Math E-320: Spring 2012
Teaching Math with a Historical Perspective
Mathematics E-320: The Butterfly Theorem
Instructor: Oliver Knill
Office: SciCtr 432






The butterfly theorem is mentioned in the book "The Mathematician's Brain by D. Ruelle. Read the page and see that this mathematical theorem has relations to relatively recent history.

The background music to the animation to the left is from Celtic Harp Volume IV, "O'Carolan's Dream, The Butterfly".

The following pages are from the book by Ruelle. It is an interesting story since the theorem is an example of a "murdorous problems". Ruelle outlines also the proof of the theorem. Proofs are difficult to find. And it needs some knowledge in complex analysis, in particular that Moebius transformations preserve the cross ratio. Below is a proof found in Coxeter-Greitzer.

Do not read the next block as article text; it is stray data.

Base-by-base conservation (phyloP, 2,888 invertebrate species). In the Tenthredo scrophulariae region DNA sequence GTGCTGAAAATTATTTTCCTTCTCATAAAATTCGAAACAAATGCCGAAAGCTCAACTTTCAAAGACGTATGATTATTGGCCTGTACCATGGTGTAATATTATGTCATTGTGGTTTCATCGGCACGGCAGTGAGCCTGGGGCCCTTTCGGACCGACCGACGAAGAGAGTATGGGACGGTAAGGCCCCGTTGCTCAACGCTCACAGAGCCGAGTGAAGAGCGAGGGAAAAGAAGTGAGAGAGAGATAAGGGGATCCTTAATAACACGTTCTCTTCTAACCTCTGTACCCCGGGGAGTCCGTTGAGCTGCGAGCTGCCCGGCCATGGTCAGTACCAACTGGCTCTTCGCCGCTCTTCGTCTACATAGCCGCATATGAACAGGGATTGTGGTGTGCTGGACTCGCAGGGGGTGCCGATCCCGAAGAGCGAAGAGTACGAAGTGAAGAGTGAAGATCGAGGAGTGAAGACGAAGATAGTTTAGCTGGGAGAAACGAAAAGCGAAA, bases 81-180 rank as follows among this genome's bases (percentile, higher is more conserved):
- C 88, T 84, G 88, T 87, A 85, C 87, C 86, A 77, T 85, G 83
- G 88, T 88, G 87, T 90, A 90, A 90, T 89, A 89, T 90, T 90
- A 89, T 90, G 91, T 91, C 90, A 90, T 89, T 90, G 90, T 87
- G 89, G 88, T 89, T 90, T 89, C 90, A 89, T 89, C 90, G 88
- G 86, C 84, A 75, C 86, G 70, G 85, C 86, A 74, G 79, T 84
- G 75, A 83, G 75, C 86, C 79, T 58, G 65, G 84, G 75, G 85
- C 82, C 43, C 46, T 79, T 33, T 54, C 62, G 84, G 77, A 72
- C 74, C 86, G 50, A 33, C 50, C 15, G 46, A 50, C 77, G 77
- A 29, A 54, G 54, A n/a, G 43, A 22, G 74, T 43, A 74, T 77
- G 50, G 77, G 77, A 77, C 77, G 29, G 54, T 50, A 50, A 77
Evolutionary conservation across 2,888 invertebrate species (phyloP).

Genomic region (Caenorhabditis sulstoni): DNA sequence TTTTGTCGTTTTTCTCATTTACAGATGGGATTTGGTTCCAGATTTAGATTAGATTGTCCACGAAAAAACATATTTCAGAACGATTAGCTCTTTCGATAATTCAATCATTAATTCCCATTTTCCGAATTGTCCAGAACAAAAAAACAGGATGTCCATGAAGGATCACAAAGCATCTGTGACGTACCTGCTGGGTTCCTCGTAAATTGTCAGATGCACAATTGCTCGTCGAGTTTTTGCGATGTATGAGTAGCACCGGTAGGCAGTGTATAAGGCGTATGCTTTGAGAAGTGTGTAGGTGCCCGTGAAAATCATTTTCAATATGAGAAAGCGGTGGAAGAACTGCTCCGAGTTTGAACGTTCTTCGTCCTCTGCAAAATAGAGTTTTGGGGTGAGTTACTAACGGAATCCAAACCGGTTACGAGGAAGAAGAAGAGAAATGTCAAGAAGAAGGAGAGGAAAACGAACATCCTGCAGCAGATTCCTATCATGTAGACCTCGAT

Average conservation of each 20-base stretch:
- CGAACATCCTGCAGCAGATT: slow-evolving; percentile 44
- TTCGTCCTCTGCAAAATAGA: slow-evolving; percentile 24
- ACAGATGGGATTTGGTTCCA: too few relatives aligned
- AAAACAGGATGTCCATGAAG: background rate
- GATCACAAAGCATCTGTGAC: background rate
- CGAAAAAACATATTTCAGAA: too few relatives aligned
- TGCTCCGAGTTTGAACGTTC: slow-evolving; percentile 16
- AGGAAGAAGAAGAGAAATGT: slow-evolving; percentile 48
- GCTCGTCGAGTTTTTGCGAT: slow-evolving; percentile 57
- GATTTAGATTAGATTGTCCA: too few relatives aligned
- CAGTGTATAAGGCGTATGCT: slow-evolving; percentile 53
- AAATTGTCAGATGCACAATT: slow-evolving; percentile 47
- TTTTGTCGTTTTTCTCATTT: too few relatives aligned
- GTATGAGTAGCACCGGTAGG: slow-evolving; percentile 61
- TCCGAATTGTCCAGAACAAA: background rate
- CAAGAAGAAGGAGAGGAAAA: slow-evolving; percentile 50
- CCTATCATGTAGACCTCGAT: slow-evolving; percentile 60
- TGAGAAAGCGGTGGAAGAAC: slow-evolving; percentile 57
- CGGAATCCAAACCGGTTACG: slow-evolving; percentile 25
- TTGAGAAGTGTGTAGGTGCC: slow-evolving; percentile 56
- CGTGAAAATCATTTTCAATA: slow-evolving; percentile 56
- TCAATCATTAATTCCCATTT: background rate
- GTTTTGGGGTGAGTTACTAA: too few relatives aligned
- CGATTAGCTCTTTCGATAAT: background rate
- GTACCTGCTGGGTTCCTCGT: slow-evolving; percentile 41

We will look at this theorem in the lecture, but focus on an other aspect of it. When I was a astudent at ETH, I have had Ruelle as a professor in a "Nachdimplom Vorlesung" (=graduate course) on zeta functions in dynamical systems. Ruelle is famous in particular his mathematical work on Chaos theory. Ruelle and Takens coined the term "Strange attractor". Chaos theory knows the Butterfly effect: "Does the flap of a butterfly's wings in Brazil set off a tornado in Texas?"

Butterflies appear also in other places of mathematics. An example is the Hofstadter butterfly.


David Ruelle

Proof from Coxeter-Greitzer's book

Pages from the book by Ruelle



Please send questions and comments to knill@math.harvard.edu
Math E320| Oliver Knill | Spring 2012 | Extension School | Harvard University